Witkrans Cave, a collapsed cave site located on the upper slopes of a steep tufa cliff, about 5 km south of the A. africanus cairn, was excavated by Peabody in 1947-8. A small lithic assemblage (Middle Pietersburg), and the remains of some 20 animal species and human teeth, were recovered. Travertine-based radiocarbon readings of 33150 ± 2500 BP (UCLA-766) and 35500 ± 730 BP (Pta-2890) have been supplemented by a technically reliable Th/U result of about 89 000 years BP.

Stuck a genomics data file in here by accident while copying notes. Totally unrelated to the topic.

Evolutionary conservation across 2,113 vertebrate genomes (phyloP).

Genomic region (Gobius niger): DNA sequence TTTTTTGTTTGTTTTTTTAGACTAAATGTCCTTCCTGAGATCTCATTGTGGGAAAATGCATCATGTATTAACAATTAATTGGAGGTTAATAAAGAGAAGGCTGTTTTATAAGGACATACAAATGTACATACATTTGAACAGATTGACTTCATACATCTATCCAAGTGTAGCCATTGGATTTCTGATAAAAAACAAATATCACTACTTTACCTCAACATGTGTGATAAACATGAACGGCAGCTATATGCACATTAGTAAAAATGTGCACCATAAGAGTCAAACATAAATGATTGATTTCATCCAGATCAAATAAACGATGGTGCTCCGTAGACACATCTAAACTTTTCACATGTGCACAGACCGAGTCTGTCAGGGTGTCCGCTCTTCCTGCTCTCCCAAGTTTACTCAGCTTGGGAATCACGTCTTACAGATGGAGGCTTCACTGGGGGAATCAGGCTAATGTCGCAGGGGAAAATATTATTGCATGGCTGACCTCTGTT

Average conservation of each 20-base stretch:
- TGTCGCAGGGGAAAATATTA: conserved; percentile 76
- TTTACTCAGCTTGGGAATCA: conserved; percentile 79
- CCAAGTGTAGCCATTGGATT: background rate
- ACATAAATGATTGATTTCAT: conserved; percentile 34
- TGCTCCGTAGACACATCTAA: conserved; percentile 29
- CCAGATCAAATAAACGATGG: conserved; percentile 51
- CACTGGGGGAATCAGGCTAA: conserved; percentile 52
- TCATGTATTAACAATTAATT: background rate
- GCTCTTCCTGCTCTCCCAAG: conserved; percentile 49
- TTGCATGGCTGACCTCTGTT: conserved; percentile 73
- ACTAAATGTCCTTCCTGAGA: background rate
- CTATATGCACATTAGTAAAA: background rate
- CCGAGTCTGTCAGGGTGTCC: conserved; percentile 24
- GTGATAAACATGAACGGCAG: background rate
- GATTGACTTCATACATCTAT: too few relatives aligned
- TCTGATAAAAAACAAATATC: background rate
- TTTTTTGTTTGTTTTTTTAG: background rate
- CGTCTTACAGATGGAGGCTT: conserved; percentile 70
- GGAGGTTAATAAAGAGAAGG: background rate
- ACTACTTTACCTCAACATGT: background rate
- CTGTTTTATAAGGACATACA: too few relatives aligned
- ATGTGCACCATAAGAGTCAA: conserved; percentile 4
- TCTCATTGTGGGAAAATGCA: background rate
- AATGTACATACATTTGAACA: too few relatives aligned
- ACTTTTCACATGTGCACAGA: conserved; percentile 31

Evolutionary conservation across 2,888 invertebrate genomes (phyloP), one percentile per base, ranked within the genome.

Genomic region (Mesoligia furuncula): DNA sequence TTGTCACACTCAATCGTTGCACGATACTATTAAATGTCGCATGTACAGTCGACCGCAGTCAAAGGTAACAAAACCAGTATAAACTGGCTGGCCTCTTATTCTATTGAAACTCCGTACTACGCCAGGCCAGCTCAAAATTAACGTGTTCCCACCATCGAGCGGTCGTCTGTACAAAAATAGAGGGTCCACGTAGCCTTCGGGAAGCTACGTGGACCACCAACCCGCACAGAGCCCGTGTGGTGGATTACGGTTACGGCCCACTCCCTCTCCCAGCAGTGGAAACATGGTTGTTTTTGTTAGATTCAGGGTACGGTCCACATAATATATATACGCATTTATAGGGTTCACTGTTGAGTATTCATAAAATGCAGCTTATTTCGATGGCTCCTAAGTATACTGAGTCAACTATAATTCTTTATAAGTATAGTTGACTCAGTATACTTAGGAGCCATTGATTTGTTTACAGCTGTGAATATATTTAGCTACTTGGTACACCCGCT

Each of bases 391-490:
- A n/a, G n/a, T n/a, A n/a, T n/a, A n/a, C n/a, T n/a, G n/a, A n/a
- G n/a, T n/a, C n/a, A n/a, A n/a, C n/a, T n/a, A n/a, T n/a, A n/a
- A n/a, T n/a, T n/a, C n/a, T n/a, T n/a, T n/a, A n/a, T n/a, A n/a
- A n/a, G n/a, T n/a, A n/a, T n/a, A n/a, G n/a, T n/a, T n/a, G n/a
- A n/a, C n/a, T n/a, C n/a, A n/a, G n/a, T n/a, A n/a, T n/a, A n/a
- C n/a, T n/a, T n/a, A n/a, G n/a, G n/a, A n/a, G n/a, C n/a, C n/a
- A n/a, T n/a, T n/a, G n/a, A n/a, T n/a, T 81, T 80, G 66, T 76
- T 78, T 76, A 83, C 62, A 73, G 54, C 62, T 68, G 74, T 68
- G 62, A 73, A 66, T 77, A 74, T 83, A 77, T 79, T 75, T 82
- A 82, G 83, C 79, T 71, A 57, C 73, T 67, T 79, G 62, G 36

Equus Cave, some 600 m from the A. africanus type-site, partially destroyed by mining, was excavated in 1978-82 by Beaumont (McGregor Museum) and Shackley. Four poorly defined natural units (1a, 1b, 2a, 2b), have dates spanning 2390 BP for 1a to beyond 20 000 years BP for 2b. The site (particularly Stratum 2b) yielded massive faunal samples (a total of over 30 000 identifiable fragments) representing 48 mammalian species, including Homo sapiens (all units), and the extinct taxa Equus capensis; Megalotragus priscus and Antidorcus bondi from below Stratum 1a. The cave was used by brown hyaenas (as maternity den?) and latterly by porcupines who left typically gnawed bones on the surface of Stratum 1a. Pollens from hyaena coprolites indicate that Stratum 1a vegetation corresponds with that of today, whereas spectra from lower levels indicate progressively more open vegetation (fewer trees relative to grass and composites), with an inferred temperature of c. 4o C lower than today for Stratum 2b. Palaeoenvironmental evidence is augmented by stable carbon isotope studies on tooth enamel carbonate of grazers from the site, and by isotopic analysis of fossil ostrich eggshell. The latter study shows cooler, drier conditions shifting to warmer and wetter (about modern values) by about 4000 years ago. The 13C/12C analysis indicates changes in relative proportion of C3 and C4 grasses in the latter stages of the Pleistocene - with the area experiencing at least two periods of enhanced winter rainfall within a predominantly summer rainfall regime - and domination by C4 grasses in Holocene times.